Go here and educate yourself on what the proposed bill will do to help you. You owe it to yourself and to the people you love. It is a shame and a disgrace that a little girl has to die so some greedbag, who could pay for what she needed out of his pocket change, wants his profits more than her life.

According to Paul Krugman, lack of health insurance kills 27,000 Americans each year. Do you want their blood on your hands? If not, then learn about what your politicians are doing, make sure they do the right thing, and fight like hell to get it done. It's your duty as a citizen in a democracy to participate. A democracy is only as strong as its citizens. If Iraqi and Afghani citizens can risk their lives for their democracy, you can risk missing a couple of hours worth of television.

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3 Comments:

At 8:03 PM, Blogger Sungold said...

This is an excellent - and infuriating - post. I almost vomited when I read that 11 million cancer patients are uninsured. This was partly self-interest because my husband (two-time survivor of two different, unrelated cancers) has surely nibbled deep into his lifetime max, and he's just 51. And partly I am just appalled that *anyone* could face the stress of cancer not knowing how to pay for it.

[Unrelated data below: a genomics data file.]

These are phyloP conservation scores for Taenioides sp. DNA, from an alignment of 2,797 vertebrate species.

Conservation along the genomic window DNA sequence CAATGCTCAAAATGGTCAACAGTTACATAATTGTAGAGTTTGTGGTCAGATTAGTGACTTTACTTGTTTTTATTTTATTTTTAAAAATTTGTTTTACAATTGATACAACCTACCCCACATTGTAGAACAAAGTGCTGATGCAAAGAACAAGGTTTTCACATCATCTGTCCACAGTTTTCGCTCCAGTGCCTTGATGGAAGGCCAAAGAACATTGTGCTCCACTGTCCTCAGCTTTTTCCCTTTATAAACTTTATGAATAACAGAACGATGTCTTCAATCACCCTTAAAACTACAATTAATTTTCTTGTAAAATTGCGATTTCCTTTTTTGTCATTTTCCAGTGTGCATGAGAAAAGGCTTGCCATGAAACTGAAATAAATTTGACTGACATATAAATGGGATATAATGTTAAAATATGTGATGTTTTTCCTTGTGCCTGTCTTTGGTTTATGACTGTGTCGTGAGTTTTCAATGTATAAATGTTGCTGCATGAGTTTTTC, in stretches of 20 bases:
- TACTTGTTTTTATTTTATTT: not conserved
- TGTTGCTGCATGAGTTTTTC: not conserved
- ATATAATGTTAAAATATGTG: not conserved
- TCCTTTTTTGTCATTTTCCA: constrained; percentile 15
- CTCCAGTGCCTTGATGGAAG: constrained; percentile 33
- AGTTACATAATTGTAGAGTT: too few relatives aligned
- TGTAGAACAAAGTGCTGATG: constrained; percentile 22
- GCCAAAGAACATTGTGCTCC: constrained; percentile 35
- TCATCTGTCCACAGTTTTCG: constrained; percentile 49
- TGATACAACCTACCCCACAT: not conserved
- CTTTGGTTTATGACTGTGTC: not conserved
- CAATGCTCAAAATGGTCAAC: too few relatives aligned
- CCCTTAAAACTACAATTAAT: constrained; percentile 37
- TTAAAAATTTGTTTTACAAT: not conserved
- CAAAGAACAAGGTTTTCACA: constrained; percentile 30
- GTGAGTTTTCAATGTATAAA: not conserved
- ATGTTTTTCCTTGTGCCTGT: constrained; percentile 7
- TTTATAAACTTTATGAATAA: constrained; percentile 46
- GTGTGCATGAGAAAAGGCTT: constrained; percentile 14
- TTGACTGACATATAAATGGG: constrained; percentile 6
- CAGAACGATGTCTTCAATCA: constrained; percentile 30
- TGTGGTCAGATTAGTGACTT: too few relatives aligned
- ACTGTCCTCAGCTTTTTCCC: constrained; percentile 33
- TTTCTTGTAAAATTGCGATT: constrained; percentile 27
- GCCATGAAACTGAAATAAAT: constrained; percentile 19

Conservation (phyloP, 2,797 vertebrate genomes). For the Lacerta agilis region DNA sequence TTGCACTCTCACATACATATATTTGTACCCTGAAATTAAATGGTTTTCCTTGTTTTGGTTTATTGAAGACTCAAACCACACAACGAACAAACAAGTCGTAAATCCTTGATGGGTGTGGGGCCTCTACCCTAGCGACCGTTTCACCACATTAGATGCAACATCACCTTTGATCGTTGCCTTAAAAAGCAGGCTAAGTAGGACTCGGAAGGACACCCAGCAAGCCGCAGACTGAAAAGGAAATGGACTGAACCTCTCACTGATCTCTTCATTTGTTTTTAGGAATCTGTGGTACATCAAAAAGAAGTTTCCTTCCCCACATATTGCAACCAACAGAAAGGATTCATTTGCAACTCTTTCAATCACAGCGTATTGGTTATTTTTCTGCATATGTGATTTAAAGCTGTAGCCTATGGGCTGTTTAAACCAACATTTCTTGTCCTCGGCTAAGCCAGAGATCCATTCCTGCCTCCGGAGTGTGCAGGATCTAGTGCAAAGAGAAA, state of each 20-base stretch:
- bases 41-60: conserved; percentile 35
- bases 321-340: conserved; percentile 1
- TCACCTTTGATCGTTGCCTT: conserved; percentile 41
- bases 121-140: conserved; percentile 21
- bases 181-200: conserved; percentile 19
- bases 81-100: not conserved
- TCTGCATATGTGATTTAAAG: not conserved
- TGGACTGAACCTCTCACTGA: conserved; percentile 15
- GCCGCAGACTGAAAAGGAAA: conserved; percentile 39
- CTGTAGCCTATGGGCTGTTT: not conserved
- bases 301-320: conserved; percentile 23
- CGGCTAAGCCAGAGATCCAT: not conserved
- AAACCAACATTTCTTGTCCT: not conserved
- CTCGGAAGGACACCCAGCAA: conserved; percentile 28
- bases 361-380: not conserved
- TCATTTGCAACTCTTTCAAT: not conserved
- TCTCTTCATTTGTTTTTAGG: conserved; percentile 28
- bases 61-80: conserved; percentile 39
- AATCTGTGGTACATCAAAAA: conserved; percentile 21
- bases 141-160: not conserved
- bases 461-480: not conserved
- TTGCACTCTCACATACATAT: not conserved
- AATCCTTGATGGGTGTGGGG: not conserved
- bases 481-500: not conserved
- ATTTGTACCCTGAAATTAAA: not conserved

Well, actually, we sort of had that experience, since my guy got sick in Germany, our insurance was here in the U.S., and while he was hospitalized I couldn't reach a doctor for love or money, but the finance department called me twice daily demanding cash up front. Like we just had $20-30 K lying around. If our parents couldn't have helped, he'd have been ejected from the hospital. And that was in Germany.

This is not settling my stomach. So I'll just say thanks for this excellent series of posts. Hope your own medical adventures are fading into memory ...

 
At 9:26 AM, Blogger ThePoliticalCat said...

Good grief! I'm so sorry to hear about your poor husband. Long life and good health to him, as we say in my country. Poor dude. Yes, my medical adventures are well behind me, although I can still expect some eight months or so of pain in varying degrees. Still, it ain't life-threatening, and if it ain't gonna kill ya, what's to complain?

I'm working up the furiousity to make one or more hella ass-kicking posts. This subject is starting to keep me awake at night, and frankly, if it interferes with my sleep, it's ass-kicking time.

 
At 10:27 AM, Blogger Adam Sutro said...

Very Good support by you
i really Appreciate
your efforts
Good Health care Tips